The PABPC1L gene belongs to the poly(A)-binding protein (PABP) family, which has been demonstrated to interact with the 5′ untranslated region of mRNA transcripts. This interaction can promote translation initiation by facilitating the recruitment of the translation initiation complex (20). Furthermore, PABPC1L can also bind to the poly(A) tail of mRNA, playing a role in protecting mRNA from degradation by nucleases (35). To further elucidate the molecular mechanisms of PABPC1L function in IDO1 regulation, we conducted RNA immunoprecipitation and RIP sequencing (RIP-seq) with an anti-PABPC1L antibody. RIP-seq indicated that PABPC1L bound to numerous mRNAs, including JAK2 mRNA, but not IDO1 mRNA (Supplementary Data S2). Subsequent qPCR amplification of the immunoprecipitated RNAs revealed that PABPC1L bound to JAK2 mRNA but not IDO1 mRNA (Fig. 5A; Supplementary Fig. S4H). Consequently, we postulate that PABPC1L exerts its activity by protecting and promoting JAK2 mRNA translation. This hypothesis was substantiated through the subsequent experiments. First, RNA-FISH assays demonstrated the colocalization of JAK2 mRNA and PABPC1L in the cytoplasm (Fig. 5B). Second, Flag-tagged PABPC1L was stably overexpressed in 769-P and Caki-1 cells, followed by a pulldown assay, revealing PABPC1L's association with translation initiation factor eIF4G (Fig. 5C). Notably, JAK2 and IDO1 were not detected as immunoprecipitants with the anti-PABPC1L antibody according to MS results (Supplementary Data S3). Reciprocally, the endogenous interaction between PABPC1L and eIF4G was corroborated in 769-P and Caki-1 cells via a coimmunoprecipitation assay (Fig. 5D). To further validate the association of PABPC1L with the eIF4F complex, we conducted an m7GTP cap pulldown assay in cells with PABPC1L knockdown or overexpression. Subsequent immunoblot analysis of proteins interacting with the m7G cap revealed that the absence of PABPC1L diminished the binding of eIF4E and eIF4G to the m7G cap analog. Conversely, overexpression of PABPC1L exhibited the opposite effect (Fig. 5E). Third, PABPC1L downregulation significantly impeded JAK2 mRNA stability in the 769-P cell line following actinomycin D treatment, a transcription inhibitor (Fig. 5F). Conversely, PABPC1L overexpression enhanced JAK2 mRNA stability in the Caki-1 cell line (Supplementary Fig. S4I). In accordance with previous studies (36) that reported RRM1–2 as the principal binding domains within the poly(A) binding protein family, our RIP assays employing individual RNA recognition motif (RRM) domain truncations verified that both RRM1 and RRM2 were responsible for PABPC1L and JAK2 mRNA binding (Fig. 5G). Fourth, we performed polysome fractionation analyses to determine whether PABPC1L influences the translation efficiency of all or specific mRNAs. Our findings indicated that PABPC1L depletion did not impact global polyribosome formation (Fig. 5H). Furthermore, we conducted RT-qPCR on each polysome fraction in control and PABPC1L-depleted cells, revealing a leftward shift in the distribution of JAK2 mRNAs on the fractionation gradient (Fig. 5I). This observation suggests that JAK2 mRNAs were associated with smaller polysomes upon PABPC1L depletion, implying a suppression of JAK2 mRNA translation efficiency in PABPC1L-depleted cells. In summary, these findings confirm that PABPC1L exerts its activity by protecting and promoting JAK2 mRNA translation. In this study, we identify PABPC1L as a crucial regulator of the JAK2/STAT1/IDO1 signaling pathway.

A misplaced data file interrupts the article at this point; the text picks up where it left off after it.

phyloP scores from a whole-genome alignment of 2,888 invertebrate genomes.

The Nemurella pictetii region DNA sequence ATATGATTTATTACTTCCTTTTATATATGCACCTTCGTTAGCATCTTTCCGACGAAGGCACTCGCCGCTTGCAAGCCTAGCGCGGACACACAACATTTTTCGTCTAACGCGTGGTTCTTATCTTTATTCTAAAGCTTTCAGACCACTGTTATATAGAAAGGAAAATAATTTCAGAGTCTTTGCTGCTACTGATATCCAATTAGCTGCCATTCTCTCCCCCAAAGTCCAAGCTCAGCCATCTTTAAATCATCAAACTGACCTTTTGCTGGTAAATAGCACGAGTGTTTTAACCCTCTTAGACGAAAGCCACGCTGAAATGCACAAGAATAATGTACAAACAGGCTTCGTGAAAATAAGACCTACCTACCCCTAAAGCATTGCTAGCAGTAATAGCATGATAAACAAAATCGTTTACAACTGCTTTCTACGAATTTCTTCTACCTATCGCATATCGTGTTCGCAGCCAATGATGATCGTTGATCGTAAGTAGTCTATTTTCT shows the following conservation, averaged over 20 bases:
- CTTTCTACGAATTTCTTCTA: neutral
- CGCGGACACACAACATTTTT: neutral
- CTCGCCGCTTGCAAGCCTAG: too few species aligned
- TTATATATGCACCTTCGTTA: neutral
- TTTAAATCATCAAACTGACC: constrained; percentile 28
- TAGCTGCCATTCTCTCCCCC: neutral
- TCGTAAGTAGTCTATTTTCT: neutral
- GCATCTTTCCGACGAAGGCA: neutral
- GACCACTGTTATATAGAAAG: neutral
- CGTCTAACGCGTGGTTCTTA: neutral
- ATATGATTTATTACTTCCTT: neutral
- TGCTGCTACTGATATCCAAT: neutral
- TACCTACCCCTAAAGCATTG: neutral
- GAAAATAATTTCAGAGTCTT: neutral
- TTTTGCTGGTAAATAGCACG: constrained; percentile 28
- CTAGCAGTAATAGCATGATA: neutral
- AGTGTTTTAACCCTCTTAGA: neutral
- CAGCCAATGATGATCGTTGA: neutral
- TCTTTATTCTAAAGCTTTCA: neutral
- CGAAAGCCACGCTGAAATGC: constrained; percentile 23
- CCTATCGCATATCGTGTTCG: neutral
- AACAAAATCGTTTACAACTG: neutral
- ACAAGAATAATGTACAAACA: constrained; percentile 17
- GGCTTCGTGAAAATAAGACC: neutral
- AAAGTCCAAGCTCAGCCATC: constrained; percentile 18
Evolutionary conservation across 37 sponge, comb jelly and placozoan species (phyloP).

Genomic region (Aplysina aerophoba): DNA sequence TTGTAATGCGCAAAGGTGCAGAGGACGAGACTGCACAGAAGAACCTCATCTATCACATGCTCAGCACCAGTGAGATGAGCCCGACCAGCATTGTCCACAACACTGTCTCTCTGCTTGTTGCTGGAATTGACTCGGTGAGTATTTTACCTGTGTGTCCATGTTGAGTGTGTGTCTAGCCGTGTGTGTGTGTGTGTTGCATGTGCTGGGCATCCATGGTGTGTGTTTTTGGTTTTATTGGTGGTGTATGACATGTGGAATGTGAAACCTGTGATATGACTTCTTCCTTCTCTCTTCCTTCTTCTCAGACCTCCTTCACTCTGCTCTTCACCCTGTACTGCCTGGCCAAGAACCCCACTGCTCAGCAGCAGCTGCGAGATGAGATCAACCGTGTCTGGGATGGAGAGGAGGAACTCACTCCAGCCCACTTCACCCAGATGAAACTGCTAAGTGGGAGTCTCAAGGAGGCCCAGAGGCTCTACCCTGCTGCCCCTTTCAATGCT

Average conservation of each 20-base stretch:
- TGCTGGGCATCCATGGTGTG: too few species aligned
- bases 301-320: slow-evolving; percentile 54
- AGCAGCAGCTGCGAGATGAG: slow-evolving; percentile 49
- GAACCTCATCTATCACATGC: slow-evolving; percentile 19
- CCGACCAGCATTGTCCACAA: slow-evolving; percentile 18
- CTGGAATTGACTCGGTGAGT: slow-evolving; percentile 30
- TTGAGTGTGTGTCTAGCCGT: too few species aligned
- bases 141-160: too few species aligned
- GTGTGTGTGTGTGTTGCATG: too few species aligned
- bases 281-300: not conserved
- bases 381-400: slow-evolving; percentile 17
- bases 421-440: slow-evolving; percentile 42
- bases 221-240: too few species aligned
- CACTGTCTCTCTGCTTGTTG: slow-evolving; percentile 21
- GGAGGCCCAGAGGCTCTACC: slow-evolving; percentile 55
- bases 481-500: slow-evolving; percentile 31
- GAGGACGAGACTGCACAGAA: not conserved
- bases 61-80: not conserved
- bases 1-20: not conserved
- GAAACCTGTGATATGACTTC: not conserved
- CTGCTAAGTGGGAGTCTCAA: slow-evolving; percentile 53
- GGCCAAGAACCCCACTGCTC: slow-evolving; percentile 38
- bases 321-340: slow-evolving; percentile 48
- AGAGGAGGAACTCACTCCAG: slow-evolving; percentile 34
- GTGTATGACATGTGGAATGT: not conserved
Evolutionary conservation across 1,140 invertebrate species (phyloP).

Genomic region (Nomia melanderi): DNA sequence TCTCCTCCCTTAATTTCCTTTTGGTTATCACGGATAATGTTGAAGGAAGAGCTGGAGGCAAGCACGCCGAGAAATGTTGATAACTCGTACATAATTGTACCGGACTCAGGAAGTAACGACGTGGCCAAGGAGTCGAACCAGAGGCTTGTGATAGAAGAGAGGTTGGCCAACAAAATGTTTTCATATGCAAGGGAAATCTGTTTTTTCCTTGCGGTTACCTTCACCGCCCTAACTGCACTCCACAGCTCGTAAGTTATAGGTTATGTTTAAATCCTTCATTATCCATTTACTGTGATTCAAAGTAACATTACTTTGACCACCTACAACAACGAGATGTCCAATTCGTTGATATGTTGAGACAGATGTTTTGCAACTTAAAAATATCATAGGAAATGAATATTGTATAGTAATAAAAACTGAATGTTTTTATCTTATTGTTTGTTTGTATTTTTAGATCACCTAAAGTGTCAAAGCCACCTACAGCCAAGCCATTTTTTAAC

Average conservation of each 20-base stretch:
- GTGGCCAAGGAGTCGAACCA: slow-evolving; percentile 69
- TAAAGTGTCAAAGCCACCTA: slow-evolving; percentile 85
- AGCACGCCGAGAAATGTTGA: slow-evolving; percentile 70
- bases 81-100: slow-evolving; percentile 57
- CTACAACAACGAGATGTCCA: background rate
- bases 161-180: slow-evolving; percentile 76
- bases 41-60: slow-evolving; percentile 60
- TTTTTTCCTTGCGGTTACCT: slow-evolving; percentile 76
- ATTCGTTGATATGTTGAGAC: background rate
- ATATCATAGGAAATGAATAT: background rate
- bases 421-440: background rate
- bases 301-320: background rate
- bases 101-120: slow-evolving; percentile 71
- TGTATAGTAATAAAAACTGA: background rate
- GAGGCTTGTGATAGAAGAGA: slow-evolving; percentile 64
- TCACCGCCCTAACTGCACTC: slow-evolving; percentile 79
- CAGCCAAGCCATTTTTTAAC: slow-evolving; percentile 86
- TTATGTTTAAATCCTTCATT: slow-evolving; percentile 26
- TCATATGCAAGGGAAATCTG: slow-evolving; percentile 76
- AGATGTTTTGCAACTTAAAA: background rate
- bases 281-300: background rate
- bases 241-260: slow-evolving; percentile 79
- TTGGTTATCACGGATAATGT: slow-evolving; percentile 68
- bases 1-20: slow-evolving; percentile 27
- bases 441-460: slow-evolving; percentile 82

Figure 5.